3. From the height of prophetic view and in the line of prophetic perspective David’s look rests on the ideal of a glorious royal person, raised high above all earthly royal forms in Israel (his antitype in the historical person of Christ), in whom righteousness and piety appear absolute and complete, and whose dominion in truth extends over all men. Comp. Psalms 72:0. The fulness of salvation and blessing, which is to appear with the prophesied king, is the object of the Messianic hope and expectation through all the periods of Israel’s history, but does not appear as here portrayed, in historical reality till the coming of Christ. The final judgment (following the appearance of the righteous ruler) that annihilates all ungodliness, is completed only under the rule of Him to whom all judgment has been committed by the Father, and in the final decision to which the opposition between the kingdoms of light and darkness is pressing on.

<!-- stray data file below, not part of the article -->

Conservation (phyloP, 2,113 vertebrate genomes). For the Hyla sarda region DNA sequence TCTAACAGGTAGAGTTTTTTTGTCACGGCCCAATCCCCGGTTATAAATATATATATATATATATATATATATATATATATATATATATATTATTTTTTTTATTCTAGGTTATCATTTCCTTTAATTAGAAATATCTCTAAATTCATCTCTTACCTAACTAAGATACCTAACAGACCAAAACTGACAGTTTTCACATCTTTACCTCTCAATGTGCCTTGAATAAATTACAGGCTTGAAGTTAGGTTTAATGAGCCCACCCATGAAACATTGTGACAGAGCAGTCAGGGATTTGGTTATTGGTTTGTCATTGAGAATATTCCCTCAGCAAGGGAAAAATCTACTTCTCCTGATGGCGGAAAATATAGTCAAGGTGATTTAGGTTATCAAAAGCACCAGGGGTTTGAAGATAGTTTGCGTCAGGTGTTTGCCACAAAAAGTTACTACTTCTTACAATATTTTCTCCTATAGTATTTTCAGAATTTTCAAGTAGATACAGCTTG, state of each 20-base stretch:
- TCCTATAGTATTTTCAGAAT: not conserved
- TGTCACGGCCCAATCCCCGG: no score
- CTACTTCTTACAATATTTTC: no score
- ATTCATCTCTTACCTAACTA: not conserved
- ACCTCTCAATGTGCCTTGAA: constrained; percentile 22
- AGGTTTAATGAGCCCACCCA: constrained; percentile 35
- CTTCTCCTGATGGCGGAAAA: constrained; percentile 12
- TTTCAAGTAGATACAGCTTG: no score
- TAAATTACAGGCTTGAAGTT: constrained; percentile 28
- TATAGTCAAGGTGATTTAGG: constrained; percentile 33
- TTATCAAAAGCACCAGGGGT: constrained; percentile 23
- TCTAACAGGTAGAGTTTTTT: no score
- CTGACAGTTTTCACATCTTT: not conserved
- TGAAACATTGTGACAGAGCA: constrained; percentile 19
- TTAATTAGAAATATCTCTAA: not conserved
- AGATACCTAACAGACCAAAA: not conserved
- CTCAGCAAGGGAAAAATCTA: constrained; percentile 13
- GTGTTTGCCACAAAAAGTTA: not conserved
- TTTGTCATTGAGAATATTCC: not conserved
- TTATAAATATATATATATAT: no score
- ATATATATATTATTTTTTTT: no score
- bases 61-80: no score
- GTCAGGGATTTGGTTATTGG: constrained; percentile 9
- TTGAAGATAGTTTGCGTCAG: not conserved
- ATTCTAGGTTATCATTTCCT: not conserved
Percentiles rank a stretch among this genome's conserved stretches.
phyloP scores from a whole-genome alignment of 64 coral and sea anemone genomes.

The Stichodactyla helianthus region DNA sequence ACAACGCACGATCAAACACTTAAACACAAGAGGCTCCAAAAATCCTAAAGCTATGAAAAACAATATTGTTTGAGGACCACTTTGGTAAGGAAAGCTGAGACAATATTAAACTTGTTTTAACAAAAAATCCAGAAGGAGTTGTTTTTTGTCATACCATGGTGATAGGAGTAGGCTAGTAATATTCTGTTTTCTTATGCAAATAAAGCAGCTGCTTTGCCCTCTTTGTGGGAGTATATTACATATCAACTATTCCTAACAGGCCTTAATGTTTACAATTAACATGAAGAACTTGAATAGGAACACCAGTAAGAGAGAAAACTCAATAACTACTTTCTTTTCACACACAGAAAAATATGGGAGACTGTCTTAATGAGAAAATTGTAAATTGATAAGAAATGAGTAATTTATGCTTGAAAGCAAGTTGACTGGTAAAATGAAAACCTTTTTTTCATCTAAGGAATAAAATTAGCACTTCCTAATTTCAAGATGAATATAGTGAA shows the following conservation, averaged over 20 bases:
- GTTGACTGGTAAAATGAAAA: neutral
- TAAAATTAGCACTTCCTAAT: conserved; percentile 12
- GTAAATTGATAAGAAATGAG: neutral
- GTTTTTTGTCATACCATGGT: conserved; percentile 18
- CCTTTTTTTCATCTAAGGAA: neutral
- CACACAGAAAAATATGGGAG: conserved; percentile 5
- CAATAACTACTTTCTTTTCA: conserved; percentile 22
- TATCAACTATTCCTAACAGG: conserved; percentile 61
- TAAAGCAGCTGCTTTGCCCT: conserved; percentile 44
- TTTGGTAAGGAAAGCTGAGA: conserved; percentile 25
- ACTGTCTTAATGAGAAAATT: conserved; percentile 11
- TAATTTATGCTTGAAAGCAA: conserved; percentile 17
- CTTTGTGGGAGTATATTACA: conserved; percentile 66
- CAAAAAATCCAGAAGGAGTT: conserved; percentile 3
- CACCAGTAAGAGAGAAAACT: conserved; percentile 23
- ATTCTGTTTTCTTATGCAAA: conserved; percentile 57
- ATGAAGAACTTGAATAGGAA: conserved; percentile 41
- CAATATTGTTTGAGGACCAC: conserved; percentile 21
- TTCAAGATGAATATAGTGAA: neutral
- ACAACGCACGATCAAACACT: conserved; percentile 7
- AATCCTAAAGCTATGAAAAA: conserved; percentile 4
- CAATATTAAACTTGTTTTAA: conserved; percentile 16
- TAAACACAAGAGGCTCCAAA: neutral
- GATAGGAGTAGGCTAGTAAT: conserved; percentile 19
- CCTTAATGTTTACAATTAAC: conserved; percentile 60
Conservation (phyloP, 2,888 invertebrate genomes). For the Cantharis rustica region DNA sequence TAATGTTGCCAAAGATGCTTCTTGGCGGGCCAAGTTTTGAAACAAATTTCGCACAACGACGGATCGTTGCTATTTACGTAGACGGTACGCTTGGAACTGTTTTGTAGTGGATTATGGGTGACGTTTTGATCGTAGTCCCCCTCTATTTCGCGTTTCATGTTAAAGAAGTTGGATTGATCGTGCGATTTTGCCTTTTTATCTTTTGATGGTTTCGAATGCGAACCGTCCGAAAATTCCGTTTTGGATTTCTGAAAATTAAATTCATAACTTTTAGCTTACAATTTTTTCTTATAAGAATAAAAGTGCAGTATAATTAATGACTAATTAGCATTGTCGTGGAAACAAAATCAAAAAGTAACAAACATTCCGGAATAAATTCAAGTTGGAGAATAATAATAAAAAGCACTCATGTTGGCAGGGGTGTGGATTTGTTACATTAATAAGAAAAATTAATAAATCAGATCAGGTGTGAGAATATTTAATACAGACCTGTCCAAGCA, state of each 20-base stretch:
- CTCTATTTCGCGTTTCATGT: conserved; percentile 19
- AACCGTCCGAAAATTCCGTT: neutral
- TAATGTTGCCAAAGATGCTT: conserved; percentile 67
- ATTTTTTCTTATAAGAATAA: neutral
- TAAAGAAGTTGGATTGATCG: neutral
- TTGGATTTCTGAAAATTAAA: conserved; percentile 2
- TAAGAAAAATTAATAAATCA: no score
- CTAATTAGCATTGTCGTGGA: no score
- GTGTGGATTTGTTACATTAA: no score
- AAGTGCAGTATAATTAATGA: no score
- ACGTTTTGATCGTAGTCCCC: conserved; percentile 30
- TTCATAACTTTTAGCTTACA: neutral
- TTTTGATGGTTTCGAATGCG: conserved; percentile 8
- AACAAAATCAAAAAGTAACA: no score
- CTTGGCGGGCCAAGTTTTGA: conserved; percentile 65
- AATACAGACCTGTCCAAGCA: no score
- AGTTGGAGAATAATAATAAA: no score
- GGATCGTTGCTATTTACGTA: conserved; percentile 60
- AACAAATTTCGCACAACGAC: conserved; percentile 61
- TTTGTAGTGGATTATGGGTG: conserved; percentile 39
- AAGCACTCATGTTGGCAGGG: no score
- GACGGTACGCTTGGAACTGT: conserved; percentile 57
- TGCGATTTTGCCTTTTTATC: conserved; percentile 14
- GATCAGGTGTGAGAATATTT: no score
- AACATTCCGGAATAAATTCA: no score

4. The historical presupposition of the prophecy is the promise in chap. 7.; here for the first time is shown how, on the basis of this promise, the view [anschauung, intuition, conception] of the Davidic-kingdom becomes clear. “In that the song gives the image of a righteous ruler with a glorious future, adding that such a government is signified by the everlasting covenant that God made with the house of David, we see clearly here already how the knowledge of the idea advances to individualization in the ideal, and so (to use Sack’s expression) typical prophecy [bildweissagung] arises. Doubtless epithets may be applied to any king that sits on David’s throne, that are true not of himself, but of the dynasty he represents (comp. such passages as Psalms 21:5; Psalms 21:7 [ Psalms 21:4; Psalms 21:6]; Psalms 61:7 [Psalms 61:6]). But, impelled by the Spirit, the sacred poetry produces a royal form that transcends all that the present shows, and exhibits the Davidic Solomonic kingdom in ideal perfectness” (Œhler, in Herz. IX., 412, Art. Messias).
HOMILETICAL AND PRACTICAL